Google-parent company Alphabet and Uber have a weird relationship.
Things started off well enough: In 2013, the company’s investment arm, Google Ventures (now GV), poured a reported $300 million into the ride hailing service, and David Drummond, currently Alphabet’s SVP of corporate development, joined Uber’s board.
But since then, both companies have ramped up their self-driving car efforts, making them look more like rivals than ever before.
Despite the growing competition, GV CEO Bill Maris said on stage at Bloomberg’s tech conference on Tuesday that the relationship is “very healthy.”
“They’re big customers of each other,” Maris said, elaborating that Uber uses Google Maps for navigation, for example. (Uber is reportedly looking to outsource its cloud business, too, another area where Google could step in).
“Most big companies will bump into each other and they will compete or they will cooperate,” Maris continued. “And I see better outcomes when they cooperated than when they try to crush each other.”
When asked why Alphabet technically had an Uber board seat, not GV, Maris said the firm took an observer seat instead because of “the relationship and what everyone’s working on.”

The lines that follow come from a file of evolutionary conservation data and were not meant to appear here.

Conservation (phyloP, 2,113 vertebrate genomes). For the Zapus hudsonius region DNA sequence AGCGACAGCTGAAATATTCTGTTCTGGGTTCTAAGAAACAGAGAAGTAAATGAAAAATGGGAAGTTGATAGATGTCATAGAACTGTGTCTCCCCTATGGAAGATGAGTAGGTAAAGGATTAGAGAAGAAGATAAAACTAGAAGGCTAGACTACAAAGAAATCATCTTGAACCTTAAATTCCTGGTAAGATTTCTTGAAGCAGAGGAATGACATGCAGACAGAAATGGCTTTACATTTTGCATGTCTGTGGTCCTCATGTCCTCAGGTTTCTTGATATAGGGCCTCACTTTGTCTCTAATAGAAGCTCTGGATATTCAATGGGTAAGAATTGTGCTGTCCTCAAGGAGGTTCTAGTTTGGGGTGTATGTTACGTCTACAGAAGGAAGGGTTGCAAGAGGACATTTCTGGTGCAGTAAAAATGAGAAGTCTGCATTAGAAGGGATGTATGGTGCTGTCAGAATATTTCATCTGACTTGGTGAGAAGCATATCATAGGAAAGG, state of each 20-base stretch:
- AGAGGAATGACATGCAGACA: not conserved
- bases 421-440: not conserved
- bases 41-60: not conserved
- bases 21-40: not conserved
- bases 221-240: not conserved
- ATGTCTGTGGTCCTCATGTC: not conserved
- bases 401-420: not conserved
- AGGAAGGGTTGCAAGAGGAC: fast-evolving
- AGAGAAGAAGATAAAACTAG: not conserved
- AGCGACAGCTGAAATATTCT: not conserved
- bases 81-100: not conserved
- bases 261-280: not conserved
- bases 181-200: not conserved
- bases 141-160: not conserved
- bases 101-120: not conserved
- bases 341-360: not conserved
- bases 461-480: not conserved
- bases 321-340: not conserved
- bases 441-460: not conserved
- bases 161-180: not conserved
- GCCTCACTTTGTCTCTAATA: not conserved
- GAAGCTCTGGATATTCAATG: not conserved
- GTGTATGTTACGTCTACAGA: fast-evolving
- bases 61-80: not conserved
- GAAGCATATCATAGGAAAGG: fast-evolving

He added that he and his team will still have meetings with Uber CEO Travis Kalanick and SVP of business Emil Michael, and that they also talk to Uber employees regularly because “we have lots of friends who work there.”
After all, in the last year there has been something of a Google-to-Uber exodus that included several high-profile Googlers.
“The relationship as I see it is very healthy,” Maris says.
Meanwhile, GV hasn’t sold any of its Uber stock and doesn’t plan to.
“I think the company has so much potential to grow expand and transform transportation,” he said. “There’s so much potential, I feel like they’re just scratching the surface.”
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